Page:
Researchers at the University of Rochester Medical Center are part of a new collaborative project, led by the University of California, Los Angeles, to study concussions in children and teens. The project, which was awarded $10 million from the National Institute of Neurological Disorders and Stroke, will test ways to predict which kids will develop persistent symptoms after a concussion, so researchers can study how to help them recover faster.
The grant to the Four Corners Youth Consortium, a group of academic medical centers studying pediatric concussions, will support Concussion Assessment, Research and Education for Kids, or CARE4Kids, a multisite study that will enroll more than 1,300 children and teens nationwide, including an estimated 240 in the Rochester area.
Every year, more than 3 million people in the U.S. are diagnosed with concussions. Symptoms continue to plague 30 percent of patients three months after injury and adolescents face an even higher risk of delayed recovery. Chronic migraine headaches, learning and memory problems, exercise intolerance, sleep disturbances, anxiety and depressed mood are common.
The pre-teen and teen years are critical for psychosocial and brain development and researchers fear what long-lasting concussion symptoms could mean for the developing brain.
“Prolonged concussion recovery can have an enormous impact on the lives of teens and pre-teens, often setting the stage for academic difficulties, persisting mood disorders, and chronic pain,” said Jeffrey Bazarian, M.D., M.P.H., professor of Emergency Medicine at URMC, who will lead the Rochester study site. “Early evaluation and treatment for kids at high risk for prolonged recovery is our best hope for preventing an acute injury from becoming chronic.”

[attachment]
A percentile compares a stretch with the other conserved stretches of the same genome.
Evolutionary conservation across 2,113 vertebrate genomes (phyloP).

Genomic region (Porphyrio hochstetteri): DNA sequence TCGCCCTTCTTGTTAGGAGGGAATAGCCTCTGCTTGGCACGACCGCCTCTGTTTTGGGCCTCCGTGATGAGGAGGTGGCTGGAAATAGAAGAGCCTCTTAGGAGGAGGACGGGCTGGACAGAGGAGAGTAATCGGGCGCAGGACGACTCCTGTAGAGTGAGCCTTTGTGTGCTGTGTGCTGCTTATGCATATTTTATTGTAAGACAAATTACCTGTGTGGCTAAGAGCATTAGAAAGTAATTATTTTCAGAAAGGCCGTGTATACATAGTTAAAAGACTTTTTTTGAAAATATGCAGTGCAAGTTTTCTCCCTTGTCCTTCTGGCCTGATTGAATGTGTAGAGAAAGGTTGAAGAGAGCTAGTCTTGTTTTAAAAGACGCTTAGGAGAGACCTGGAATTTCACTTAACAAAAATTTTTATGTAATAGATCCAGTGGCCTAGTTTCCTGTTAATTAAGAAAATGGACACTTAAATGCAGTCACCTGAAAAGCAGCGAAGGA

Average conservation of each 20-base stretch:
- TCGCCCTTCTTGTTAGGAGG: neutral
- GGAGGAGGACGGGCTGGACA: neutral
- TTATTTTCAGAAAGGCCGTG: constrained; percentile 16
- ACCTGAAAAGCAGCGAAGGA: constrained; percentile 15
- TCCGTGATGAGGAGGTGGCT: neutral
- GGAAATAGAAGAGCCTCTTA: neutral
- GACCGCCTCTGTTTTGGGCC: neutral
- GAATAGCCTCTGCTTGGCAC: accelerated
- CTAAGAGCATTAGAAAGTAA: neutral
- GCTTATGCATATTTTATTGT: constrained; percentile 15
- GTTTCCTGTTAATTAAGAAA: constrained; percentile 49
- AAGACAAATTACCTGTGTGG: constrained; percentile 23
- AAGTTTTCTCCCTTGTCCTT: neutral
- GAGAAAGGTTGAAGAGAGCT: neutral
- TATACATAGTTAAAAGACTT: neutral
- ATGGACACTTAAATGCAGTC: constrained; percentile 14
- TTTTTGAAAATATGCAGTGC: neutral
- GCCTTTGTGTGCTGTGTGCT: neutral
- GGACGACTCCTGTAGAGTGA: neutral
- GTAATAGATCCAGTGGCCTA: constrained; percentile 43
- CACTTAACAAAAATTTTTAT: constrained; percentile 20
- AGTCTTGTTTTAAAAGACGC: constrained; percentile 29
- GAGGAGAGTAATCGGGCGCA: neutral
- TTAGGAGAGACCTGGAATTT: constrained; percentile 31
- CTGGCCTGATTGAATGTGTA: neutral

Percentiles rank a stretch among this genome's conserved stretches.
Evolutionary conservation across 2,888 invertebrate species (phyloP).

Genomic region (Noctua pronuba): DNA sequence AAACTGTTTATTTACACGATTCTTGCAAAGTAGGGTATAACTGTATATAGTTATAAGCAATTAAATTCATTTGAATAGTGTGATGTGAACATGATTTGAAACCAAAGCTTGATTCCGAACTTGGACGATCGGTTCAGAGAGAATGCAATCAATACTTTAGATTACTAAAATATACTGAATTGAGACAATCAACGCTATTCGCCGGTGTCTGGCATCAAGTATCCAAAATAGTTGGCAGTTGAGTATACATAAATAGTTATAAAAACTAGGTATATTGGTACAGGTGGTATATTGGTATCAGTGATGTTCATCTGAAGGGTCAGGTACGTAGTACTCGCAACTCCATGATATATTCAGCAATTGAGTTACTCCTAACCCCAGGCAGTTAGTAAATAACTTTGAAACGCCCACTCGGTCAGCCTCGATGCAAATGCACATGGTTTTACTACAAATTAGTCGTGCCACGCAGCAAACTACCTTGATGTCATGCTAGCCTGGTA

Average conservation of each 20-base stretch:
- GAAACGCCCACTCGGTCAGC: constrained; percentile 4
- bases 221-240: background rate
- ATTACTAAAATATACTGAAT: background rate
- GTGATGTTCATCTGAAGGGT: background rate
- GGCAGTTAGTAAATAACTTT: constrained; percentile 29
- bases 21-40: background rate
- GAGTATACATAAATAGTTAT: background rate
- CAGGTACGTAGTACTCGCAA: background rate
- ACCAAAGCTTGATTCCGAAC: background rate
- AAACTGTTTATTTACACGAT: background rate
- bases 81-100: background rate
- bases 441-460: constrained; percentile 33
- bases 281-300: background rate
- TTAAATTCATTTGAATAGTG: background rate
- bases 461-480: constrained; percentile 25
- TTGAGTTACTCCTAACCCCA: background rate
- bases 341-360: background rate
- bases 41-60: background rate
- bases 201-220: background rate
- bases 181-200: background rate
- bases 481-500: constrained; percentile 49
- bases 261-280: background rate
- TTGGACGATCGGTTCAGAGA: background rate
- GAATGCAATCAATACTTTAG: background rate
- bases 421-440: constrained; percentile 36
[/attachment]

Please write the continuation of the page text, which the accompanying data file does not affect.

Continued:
The study, which focuses on children between the ages of 11 and 18, will unfold in two phases. The first part will evaluate children with concussions to identify a set of biomarkers — including those related to changes in blood pressure, heart rate and pupil reactivity — that could predict which kids will develop persistent symptoms after a concussion. The next will seek to confirm that these biomarkers accurately predict prolonged symptoms in a second group of children diagnosed with concussions.
Ultimately, the team hopes to develop an algorithm to help healthcare providers diagnose and treat concussed kids and to enable the future development of therapies that could help kids recover from concussions faster.
“Discovering objective biomarkers for persistent post-concussion symptoms will permit earlier intervention and future use of specific treatments for these patients,” said national project leader Christopher Giza, M.D., director of the UCLA Steve Tisch BrainSPORT Program and professor of Pediatrics and Neurosurgery at UCLA’s David Geffen School of Medicine and Mattel Children’s Hospital. “Our big goal is to alleviate suffering and promote maximal recovery.”
In addition to URMC, the study is also currently recruiting participants at UCLA Mattel Children’s Hospital, Children’s National, Seattle Children’s, the University of Washington, the University of Texas Southwestern Medical Center and Wake Forest School of Medicine. Indiana University, the National Institute of Nursing Research, the University of Arkansas, the University of Southern California and the University of Utah are also involved.
The URMC team involved in this grant and clinical trial also includes Jonathan W. Mink, M.D., Ph.D., the Frederick A. Horner, M.D. Distinguished Professor in Pediatric Neurology, and Spencer Z. Rosero, M.D., professor and interim chief of Cardiology.